Singapore Government Press Release

Media Division, Ministry of Information and The Arts,

36th Storey, PSA Building, 460 Alexandra Road, Singapore 119963.

Tel: 3757794/5




Mr William O’Neil, Secretary-General of the IMO,


The Symposium on Vessel Traffic Services (VTS) had its beginnings in London more than 3 decades ago as a forum to discuss and promote navigational safety. Since then, the Symposium has come a long way, growing in significance and strength. After being held every four years in Europe or North America, it is being held in Asia for the first time. And Singapore is indeed honoured to be the first Asian country to host this major event.


Improvements and solutions to vessel traffic services are the responsibility of all members of the maritime industry. As such this Symposium, which brings together port authorities, VTS operators, shipmasters, marine pilots, researchers and engineers, is both timely and a most appropriate platform to raise awareness of and to address the challenges facing vessel traffic services.


Shipping is, by its very nature, a global industry. International standards for vessel traffic services are therefore necessary in the interests of safety. Efforts to promulgate such standards and to improve safety in maritime operations in general are hence best carried out at the international level, under the auspices of the IMO. I am glad to note that the VTS 2000 Symposium will discuss among other issues, the need for such international standards and associated issues.


IMO initiatives

A set of international standards for vessel traffic services was developed in 1998. It outlined the responsibilities of the Contracting States in planning and implementing a VTS to improve safety and efficiency of vessel traffic and to protect the marine environment. I am happy to note that the IMO has adopted these guidelines for VTS as well as criteria for the recruitment, qualifications and training of VTS operators.


Another major effort by the IMO was the proposed programme requiring ships to carry an Automatic Identification System (AIS). For a start, new ships of over 300 gross tons used for international trade will be required to carry an AIS transponder by 2002.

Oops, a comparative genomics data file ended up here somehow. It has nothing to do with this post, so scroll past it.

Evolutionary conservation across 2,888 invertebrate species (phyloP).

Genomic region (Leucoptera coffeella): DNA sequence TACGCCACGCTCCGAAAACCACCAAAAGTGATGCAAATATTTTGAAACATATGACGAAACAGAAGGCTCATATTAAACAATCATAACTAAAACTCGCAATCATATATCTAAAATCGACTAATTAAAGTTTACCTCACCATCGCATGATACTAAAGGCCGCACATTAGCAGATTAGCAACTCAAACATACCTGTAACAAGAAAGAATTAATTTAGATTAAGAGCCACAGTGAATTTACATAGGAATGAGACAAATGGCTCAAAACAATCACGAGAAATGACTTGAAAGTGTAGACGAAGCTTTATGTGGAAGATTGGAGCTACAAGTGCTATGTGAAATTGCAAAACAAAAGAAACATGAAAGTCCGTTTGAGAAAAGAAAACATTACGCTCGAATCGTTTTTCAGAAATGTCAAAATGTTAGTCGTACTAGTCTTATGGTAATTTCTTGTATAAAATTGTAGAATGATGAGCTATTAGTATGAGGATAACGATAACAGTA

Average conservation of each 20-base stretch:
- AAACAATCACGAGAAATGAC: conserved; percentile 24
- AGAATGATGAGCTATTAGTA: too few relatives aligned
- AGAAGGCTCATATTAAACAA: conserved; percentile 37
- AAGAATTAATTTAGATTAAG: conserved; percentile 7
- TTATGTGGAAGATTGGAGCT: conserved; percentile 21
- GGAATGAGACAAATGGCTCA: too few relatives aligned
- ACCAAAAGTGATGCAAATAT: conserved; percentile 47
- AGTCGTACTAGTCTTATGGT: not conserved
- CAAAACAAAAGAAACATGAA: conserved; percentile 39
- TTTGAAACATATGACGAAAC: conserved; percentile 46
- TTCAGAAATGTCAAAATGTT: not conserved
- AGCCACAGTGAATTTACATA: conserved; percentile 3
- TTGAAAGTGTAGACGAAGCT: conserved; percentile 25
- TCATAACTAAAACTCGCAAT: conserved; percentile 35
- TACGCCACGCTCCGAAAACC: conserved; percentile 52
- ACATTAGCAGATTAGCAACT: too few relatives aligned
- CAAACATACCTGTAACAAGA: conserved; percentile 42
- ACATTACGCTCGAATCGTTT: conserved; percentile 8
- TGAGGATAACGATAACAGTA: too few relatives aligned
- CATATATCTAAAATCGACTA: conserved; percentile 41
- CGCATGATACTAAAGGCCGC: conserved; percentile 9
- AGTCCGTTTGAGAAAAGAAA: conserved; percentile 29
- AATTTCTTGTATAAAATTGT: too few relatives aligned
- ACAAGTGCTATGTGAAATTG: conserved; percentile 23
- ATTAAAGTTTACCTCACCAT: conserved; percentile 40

MPA initiatives

Singapore, as a major hub port, strongly shares the concerns of IMO and the international shipping community about navigational safety. We are committed to enhancing safety and efficiency in vessel traffic management and the protection of the marine environment. Let me touch briefly on the contributions by Singapore’s Maritime and Port Authority, MPA, in these important areas. In support of the Automatic Identification System (AIS) initiative, the MPA completed a pilot project last year to evaluate the performance of such a system. The results from the pilot test indicated that AIS ship transponders could reduce a VTS operator’s time spent on verbal communication with vessels by as much as half. This would mean that a VTS operator would be able to pay more attention to his main task of monitoring traffic to avert collision or grounding, thus enhancing navigational safety. I understand that the MPA has shared its experiences with other IMO members and is studying the implementation of AIS transponders for the Port of Singapore.

With the rising number of larger and faster vessels calling at ports, the need to ensure navigational safety and the protection of the marine environment is even more pressing. This depends largely on the ability of port authorities to monitor and interact with vessel traffic efficiently.


Without an efficient vessel traffic system, the Port of Singapore would have great difficulty coping with the increasing number of vessel calls. In 1990, when the Port of Singapore launched its first VTS, the port handled more than 60,300 vessel arrivals. This has grown by more than 130 per cent to over 140,000 calls last year.


Against this backdrop of rapid growth in vessel traffic, the MPA has spared no effort in ensuring that shipping traffic in Singapore is handled quickly and safely. Measures adopted so far include the introduction of the IMO-approved Traffic Separation Schemes, and STRAITREP, a mandatory ship reporting system, jointly implemented by Indonesia, Malaysia and Singapore. The MPA’s VTS is linked to nine radars located along the coast of Singapore and its off-shore islands. It can track up to 5,000 vessels in real-time.


However, advanced VTS technology requires skilled VTS staff to operate it. It is heartening to note that training of staff has not been overlooked and in fact remarkable developments have been made in the standard of training for VTS personnel in recent years. The model courses for VTS operators prepared by the IALA is one such development. They cover various modules such as Traffic Management, Nautical Knowledge, Communication Co-ordination, Equipment, VHF radio, Language and Emergency. These courses would provide staff with the basic skills to operate a VTS.



Let me conclude by reiterating that Singapore is committed to working with other relevant parties towards cleaner seas and safer oceans. I would also like to express our appreciation to Mr William O’Neil, Secretary-General of the International Maritime Organisation (IMO) for his personal support for this Symposium. His presence underscores the IMO’s strong commitment to navigational safety. Our thanks also to Mr Torsten Krusse, Secretary-General of IALA for working with MPA to make this symposium possible.


On that note I wish you all an enriching seminar. And to our overseas friends who have travelled many miles to be here today – I hope you will take some time to enjoy Singapore and take home fond memories.